Saudi Arabia, Pakistan Mull Signing Over $10 Billion Investment Agreements

Published February 12th, 2019 - 12:43 GMT
Three MoUs will be signed in the fields of oil refining, liquefied natural gas (LNG) and mineral development. (Shutterstock)
Three MoUs will be signed in the fields of oil refining, liquefied natural gas (LNG) and mineral development. (Shutterstock)

Pakistan and Saudi Arabia are likely to sign over $10 billion investment agreements, including a multibillion-dollar oil refinery in Gwadar, during the upcoming visit of Saudi Crown Prince, Mohammed bin Salman. 

So far no date has been given for the visit of the Crown Prince but he is expected to arrive on a two-day trip before the end of this week. 

Dawn reported that three major memorandum of understanding (MoUs) amounting to over $10 billion will be inked during the Saudi Prince's visit.      

"Three mega government-to-government MoUs will be signed and their total volume will be in double digit billion dollars," Board of Investment (BoI) Chairman Haroon Sharif told the daily.

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He said the three MoUs will be signed in the fields of oil refining, liquefied natural gas (LNG) and mineral development.

Besides the MoUs, other business agreements are also likely to be signed between businessmen and industrialist of the two sides.

"A group of top 40 Saudi businessmen is accompanying Prince Mohammed. The delegation will interact with the local business community. It is expected that some other private level agreements will also be inked during the visit," the BoI chief said.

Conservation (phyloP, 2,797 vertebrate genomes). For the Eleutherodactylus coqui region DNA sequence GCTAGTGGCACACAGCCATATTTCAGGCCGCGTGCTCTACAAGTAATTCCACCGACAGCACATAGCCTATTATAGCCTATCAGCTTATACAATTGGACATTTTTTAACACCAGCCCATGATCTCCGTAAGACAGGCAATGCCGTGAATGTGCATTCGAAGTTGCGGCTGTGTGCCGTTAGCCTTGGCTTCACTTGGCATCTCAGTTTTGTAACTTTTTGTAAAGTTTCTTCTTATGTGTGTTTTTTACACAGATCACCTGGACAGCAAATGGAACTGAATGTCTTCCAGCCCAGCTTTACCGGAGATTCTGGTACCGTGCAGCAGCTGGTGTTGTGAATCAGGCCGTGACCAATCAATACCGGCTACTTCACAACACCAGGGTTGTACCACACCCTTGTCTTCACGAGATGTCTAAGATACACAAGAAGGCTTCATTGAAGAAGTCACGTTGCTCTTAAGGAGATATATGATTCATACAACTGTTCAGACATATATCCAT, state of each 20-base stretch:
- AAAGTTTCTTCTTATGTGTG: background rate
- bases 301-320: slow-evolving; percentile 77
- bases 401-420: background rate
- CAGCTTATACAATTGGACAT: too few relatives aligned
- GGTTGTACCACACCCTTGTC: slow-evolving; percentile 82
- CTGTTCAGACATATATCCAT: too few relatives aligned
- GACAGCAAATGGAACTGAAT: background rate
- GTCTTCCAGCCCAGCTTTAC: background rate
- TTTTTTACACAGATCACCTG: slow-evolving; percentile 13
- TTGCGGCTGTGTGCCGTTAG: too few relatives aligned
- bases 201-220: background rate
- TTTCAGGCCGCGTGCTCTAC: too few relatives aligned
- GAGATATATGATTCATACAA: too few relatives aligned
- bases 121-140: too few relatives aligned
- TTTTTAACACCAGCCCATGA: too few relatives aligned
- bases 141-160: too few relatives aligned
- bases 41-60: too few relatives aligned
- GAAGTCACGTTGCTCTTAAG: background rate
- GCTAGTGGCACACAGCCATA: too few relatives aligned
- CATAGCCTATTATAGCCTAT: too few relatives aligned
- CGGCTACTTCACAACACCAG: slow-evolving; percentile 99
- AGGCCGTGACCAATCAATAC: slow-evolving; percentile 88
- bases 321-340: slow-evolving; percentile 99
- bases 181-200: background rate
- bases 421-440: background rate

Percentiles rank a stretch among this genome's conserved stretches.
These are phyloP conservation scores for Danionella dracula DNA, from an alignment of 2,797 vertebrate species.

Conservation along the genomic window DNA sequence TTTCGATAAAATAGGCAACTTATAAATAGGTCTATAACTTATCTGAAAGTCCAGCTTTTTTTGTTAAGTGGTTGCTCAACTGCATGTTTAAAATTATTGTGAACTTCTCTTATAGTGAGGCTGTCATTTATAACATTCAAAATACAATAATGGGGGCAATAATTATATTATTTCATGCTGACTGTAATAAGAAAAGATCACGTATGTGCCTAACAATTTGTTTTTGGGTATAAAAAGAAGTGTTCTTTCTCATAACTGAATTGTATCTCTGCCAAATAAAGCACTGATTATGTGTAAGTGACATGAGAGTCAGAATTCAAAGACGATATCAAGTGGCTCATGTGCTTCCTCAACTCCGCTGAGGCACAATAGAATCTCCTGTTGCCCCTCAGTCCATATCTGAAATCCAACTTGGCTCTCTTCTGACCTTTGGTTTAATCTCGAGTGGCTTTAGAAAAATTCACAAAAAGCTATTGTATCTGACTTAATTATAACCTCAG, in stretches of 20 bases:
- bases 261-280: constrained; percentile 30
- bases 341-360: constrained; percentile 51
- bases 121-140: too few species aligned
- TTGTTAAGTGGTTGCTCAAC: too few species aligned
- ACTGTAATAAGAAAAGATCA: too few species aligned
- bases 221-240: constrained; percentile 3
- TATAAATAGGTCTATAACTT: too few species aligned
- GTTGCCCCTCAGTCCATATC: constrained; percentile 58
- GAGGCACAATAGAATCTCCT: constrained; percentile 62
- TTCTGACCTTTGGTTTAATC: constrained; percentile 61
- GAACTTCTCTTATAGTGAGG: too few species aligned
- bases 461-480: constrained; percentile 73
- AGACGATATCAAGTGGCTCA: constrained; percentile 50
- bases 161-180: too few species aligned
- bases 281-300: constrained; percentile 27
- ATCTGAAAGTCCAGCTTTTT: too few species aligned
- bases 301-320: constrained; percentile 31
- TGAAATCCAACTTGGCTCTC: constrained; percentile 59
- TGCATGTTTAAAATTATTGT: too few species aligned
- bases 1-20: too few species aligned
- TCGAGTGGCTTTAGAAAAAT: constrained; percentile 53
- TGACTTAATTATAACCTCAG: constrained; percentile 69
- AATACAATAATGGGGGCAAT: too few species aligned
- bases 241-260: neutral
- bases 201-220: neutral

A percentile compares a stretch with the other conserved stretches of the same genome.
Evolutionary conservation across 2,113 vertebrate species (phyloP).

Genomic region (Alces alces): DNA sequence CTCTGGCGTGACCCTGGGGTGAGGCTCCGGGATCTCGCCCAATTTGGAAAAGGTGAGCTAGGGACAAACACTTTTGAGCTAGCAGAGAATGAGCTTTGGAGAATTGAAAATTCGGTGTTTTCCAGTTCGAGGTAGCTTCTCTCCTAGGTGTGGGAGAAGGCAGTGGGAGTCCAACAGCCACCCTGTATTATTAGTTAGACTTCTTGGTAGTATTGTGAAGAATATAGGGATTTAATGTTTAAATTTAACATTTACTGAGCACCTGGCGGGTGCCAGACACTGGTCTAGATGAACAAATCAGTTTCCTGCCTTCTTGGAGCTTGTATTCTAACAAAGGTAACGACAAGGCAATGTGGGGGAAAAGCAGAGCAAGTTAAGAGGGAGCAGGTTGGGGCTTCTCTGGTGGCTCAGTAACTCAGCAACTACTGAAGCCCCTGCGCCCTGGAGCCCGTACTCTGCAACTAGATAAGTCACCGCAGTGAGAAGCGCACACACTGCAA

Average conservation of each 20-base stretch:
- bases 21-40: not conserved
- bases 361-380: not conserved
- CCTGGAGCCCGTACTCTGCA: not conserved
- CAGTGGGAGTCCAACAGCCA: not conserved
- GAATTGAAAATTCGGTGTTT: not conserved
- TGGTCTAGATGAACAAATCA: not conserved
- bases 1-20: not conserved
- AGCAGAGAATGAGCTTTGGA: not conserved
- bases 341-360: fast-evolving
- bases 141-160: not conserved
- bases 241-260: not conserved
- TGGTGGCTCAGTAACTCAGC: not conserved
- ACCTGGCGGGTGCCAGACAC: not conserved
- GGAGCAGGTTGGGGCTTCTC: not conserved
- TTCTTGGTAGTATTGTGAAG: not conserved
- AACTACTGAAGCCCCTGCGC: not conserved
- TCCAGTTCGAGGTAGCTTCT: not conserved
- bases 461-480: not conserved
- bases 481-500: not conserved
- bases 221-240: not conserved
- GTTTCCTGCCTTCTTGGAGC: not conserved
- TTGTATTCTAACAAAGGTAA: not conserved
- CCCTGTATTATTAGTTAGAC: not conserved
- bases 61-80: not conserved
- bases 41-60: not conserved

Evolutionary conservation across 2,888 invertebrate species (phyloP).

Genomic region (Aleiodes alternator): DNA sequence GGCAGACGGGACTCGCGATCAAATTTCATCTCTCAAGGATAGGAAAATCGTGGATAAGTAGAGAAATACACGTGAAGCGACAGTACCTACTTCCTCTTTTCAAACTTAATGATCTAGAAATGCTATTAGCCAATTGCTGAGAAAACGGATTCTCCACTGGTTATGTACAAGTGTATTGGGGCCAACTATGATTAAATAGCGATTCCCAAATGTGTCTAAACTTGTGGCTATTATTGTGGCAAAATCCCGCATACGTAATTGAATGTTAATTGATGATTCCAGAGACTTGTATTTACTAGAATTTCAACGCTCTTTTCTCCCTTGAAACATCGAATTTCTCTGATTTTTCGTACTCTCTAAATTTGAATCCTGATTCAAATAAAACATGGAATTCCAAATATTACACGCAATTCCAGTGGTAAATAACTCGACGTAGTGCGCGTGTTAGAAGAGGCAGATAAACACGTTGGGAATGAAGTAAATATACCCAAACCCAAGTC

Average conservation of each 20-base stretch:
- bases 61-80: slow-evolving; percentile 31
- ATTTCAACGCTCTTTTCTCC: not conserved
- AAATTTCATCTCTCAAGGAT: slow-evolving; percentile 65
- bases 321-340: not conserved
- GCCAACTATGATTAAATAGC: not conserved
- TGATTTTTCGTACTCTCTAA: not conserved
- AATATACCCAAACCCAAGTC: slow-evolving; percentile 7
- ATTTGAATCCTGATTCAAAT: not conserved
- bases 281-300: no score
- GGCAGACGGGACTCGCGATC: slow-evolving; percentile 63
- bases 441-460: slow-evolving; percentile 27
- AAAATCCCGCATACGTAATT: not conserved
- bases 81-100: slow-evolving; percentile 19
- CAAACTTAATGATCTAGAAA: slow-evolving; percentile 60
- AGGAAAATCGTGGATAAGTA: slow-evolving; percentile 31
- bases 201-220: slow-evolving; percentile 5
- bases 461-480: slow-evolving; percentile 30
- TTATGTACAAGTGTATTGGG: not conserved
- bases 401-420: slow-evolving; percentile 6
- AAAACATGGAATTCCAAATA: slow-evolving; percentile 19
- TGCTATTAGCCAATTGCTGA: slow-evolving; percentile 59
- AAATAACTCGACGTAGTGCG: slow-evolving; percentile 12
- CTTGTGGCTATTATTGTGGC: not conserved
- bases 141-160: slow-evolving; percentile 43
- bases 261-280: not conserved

Talking about an oil refinery that Saudi Arabia will set up at Gwadar, Sharif said the facility will be established at a cost of $8 billion.

"Besides foreign investment, it will also provide job opportunities to the locals of the port city. If they Saudis also establish a petrochemical complex along with the refinery, it will require an additional investment of billions of dollars," he added.

The Express Tribune reported that Prime Minister's Adviser on Commerce and Investment Razak Dawood said it was likely that an agreement for $3 billion oil facility on deferred payments will also be signed during the visit.

Dawod said Pakistan will also ask Saudi Arabia to take part in the privatisation of over $2 billion worth of LNG-fired two power plants, although the kingdom had earlier showed interest in buying those units only under a government-to-government deal.

He did not put an exact investment figure by Saudi Arabia, as the precise size of the investment will be determined once a feasibility study of the oil refinery is ready.

The adviser estimated minimum of $10 billion to $12 billion Saudi investment in Pakistan in the medium term.

He said the cost of the oil refinery will be in the range of $5 billion to $6 billion but if the Saudis decide to build a petrochemical complex the cost would increase close to $10 billion.

The Prince will accompany a by a strong Saudi delegation comprising 600 to 700 delegates.

His security team, comprising 170 personnel, has already arrived in Pakistan and is visiting various places in Islamabad.

Two five-star hotels and a couple of three-star hotels have been booked for the delegates. In addition, media reports suggested that the PM's House that had earlier been converted into a university will be used to host the royal guests.

The investment deals with Saudi Arabia will mark a partial departure from Pakistan's decades-old policy of begging from Saudi Arabia in difficult economic times.

In 1998, after the nuclear explosions, Saudi Arabia had given free oil facility to Pakistan that continued for many years.

In 2014, the then PML-N government had secured $1.5 billion "gift" from Saudi Arabia. However, the government did not issue an official statement regarding the purpose of the grant.

This time also, Saudi Arabia has agreed to give $3 billion annual oil facility on deferred payments, which can be rolled over for three years period.

In addition, Pakistan has also obtained $3 billion Saudi loan at 3.18 per cent interest rate to shore up official foreign currency reserves. 


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